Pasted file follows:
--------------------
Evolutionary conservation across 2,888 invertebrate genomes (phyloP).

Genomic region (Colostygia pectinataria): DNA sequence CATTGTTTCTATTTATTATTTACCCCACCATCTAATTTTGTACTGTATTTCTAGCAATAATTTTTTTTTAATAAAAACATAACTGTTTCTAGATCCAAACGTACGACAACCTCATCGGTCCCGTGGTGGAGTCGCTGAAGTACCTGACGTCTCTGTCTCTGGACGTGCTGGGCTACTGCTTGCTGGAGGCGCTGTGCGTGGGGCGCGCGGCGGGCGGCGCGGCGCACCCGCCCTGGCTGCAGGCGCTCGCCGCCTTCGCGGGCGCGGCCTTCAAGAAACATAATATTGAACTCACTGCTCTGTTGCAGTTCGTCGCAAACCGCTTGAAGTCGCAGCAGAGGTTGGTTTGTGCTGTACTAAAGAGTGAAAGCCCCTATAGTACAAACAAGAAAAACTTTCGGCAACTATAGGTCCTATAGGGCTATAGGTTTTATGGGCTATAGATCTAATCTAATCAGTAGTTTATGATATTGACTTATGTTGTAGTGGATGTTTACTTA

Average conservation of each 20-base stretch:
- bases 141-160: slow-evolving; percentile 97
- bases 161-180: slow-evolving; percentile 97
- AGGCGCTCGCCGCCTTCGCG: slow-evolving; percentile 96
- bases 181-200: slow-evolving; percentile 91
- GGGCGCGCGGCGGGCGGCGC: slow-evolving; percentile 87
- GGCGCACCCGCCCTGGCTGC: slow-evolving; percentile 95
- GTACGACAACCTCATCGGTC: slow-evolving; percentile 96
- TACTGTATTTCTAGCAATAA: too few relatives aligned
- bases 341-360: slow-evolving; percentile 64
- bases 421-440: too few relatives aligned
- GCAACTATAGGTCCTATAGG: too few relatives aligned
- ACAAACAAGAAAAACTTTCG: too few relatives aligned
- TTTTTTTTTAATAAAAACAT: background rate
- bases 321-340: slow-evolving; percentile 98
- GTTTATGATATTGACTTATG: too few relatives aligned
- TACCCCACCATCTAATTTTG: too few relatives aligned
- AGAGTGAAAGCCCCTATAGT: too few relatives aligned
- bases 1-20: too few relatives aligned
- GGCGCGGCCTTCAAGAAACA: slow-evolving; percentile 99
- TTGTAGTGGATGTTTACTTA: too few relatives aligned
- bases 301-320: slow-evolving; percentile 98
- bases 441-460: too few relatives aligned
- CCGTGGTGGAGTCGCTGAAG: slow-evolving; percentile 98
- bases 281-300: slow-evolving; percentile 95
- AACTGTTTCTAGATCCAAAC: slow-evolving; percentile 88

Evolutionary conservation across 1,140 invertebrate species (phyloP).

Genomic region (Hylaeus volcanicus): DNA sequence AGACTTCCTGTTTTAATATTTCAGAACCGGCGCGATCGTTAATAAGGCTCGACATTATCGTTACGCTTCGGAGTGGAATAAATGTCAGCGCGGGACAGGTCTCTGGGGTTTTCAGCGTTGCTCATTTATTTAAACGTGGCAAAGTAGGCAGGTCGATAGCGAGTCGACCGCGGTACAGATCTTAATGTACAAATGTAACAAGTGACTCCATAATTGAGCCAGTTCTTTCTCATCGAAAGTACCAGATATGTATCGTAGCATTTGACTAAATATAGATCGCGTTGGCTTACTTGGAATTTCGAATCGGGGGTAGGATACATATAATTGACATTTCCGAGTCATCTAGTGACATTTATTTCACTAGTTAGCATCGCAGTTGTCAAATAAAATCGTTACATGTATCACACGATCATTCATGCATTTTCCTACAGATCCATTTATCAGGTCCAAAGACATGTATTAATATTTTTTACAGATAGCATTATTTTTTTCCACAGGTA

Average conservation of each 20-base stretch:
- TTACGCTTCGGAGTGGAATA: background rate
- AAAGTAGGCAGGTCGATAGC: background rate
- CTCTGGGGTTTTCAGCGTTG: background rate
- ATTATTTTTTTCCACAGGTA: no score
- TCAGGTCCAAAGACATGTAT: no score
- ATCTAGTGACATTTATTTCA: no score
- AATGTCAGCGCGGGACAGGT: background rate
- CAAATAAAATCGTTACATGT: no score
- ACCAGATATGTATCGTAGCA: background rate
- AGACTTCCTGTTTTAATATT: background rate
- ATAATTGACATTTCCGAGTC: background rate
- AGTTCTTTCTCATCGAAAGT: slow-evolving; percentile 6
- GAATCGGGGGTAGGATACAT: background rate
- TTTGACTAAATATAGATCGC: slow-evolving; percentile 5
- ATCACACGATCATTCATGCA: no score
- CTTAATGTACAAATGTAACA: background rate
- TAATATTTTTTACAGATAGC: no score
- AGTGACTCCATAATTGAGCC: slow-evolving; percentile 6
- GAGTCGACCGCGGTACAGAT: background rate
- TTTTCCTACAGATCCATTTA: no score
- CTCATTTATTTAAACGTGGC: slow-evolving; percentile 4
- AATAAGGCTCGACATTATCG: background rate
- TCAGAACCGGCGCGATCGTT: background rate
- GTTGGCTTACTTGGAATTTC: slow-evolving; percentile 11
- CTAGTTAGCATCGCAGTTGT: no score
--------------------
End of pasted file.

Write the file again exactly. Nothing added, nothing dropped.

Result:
Evolutionary conservation across 2,888 invertebrate genomes (phyloP).

Genomic region (Colostygia pectinataria): DNA sequence CATTGTTTCTATTTATTATTTACCCCACCATCTAATTTTGTACTGTATTTCTAGCAATAATTTTTTTTTAATAAAAACATAACTGTTTCTAGATCCAAACGTACGACAACCTCATCGGTCCCGTGGTGGAGTCGCTGAAGTACCTGACGTCTCTGTCTCTGGACGTGCTGGGCTACTGCTTGCTGGAGGCGCTGTGCGTGGGGCGCGCGGCGGGCGGCGCGGCGCACCCGCCCTGGCTGCAGGCGCTCGCCGCCTTCGCGGGCGCGGCCTTCAAGAAACATAATATTGAACTCACTGCTCTGTTGCAGTTCGTCGCAAACCGCTTGAAGTCGCAGCAGAGGTTGGTTTGTGCTGTACTAAAGAGTGAAAGCCCCTATAGTACAAACAAGAAAAACTTTCGGCAACTATAGGTCCTATAGGGCTATAGGTTTTATGGGCTATAGATCTAATCTAATCAGTAGTTTATGATATTGACTTATGTTGTAGTGGATGTTTACTTA

Average conservation of each 20-base stretch:
- bases 141-160: slow-evolving; percentile 97
- bases 161-180: slow-evolving; percentile 97
- AGGCGCTCGCCGCCTTCGCG: slow-evolving; percentile 96
- bases 181-200: slow-evolving; percentile 91
- GGGCGCGCGGCGGGCGGCGC: slow-evolving; percentile 87
- GGCGCACCCGCCCTGGCTGC: slow-evolving; percentile 95
- GTACGACAACCTCATCGGTC: slow-evolving; percentile 96
- TACTGTATTTCTAGCAATAA: too few relatives aligned
- bases 341-360: slow-evolving; percentile 64
- bases 421-440: too few relatives aligned
- GCAACTATAGGTCCTATAGG: too few relatives aligned
- ACAAACAAGAAAAACTTTCG: too few relatives aligned
- TTTTTTTTTAATAAAAACAT: background rate
- bases 321-340: slow-evolving; percentile 98
- GTTTATGATATTGACTTATG: too few relatives aligned
- TACCCCACCATCTAATTTTG: too few relatives aligned
- AGAGTGAAAGCCCCTATAGT: too few relatives aligned
- bases 1-20: too few relatives aligned
- GGCGCGGCCTTCAAGAAACA: slow-evolving; percentile 99
- TTGTAGTGGATGTTTACTTA: too few relatives aligned
- bases 301-320: slow-evolving; percentile 98
- bases 441-460: too few relatives aligned
- CCGTGGTGGAGTCGCTGAAG: slow-evolving; percentile 98
- bases 281-300: slow-evolving; percentile 95
- AACTGTTTCTAGATCCAAAC: slow-evolving; percentile 88

Evolutionary conservation across 1,140 invertebrate species (phyloP).

Genomic region (Hylaeus volcanicus): DNA sequence AGACTTCCTGTTTTAATATTTCAGAACCGGCGCGATCGTTAATAAGGCTCGACATTATCGTTACGCTTCGGAGTGGAATAAATGTCAGCGCGGGACAGGTCTCTGGGGTTTTCAGCGTTGCTCATTTATTTAAACGTGGCAAAGTAGGCAGGTCGATAGCGAGTCGACCGCGGTACAGATCTTAATGTACAAATGTAACAAGTGACTCCATAATTGAGCCAGTTCTTTCTCATCGAAAGTACCAGATATGTATCGTAGCATTTGACTAAATATAGATCGCGTTGGCTTACTTGGAATTTCGAATCGGGGGTAGGATACATATAATTGACATTTCCGAGTCATCTAGTGACATTTATTTCACTAGTTAGCATCGCAGTTGTCAAATAAAATCGTTACATGTATCACACGATCATTCATGCATTTTCCTACAGATCCATTTATCAGGTCCAAAGACATGTATTAATATTTTTTACAGATAGCATTATTTTTTTCCACAGGTA

Average conservation of each 20-base stretch:
- TTACGCTTCGGAGTGGAATA: background rate
- AAAGTAGGCAGGTCGATAGC: background rate
- CTCTGGGGTTTTCAGCGTTG: background rate
- ATTATTTTTTTCCACAGGTA: no score
- TCAGGTCCAAAGACATGTAT: no score
- ATCTAGTGACATTTATTTCA: no score
- AATGTCAGCGCGGGACAGGT: background rate
- CAAATAAAATCGTTACATGT: no score
- ACCAGATATGTATCGTAGCA: background rate
- AGACTTCCTGTTTTAATATT: background rate
- ATAATTGACATTTCCGAGTC: background rate
- AGTTCTTTCTCATCGAAAGT: slow-evolving; percentile 6
- GAATCGGGGGTAGGATACAT: background rate
- TTTGACTAAATATAGATCGC: slow-evolving; percentile 5
- ATCACACGATCATTCATGCA: no score
- CTTAATGTACAAATGTAACA: background rate
- TAATATTTTTTACAGATAGC: no score
- AGTGACTCCATAATTGAGCC: slow-evolving; percentile 6
- GAGTCGACCGCGGTACAGAT: background rate
- TTTTCCTACAGATCCATTTA: no score
- CTCATTTATTTAAACGTGGC: slow-evolving; percentile 4
- AATAAGGCTCGACATTATCG: background rate
- TCAGAACCGGCGCGATCGTT: background rate
- GTTGGCTTACTTGGAATTTC: slow-evolving; percentile 11
- CTAGTTAGCATCGCAGTTGT: no score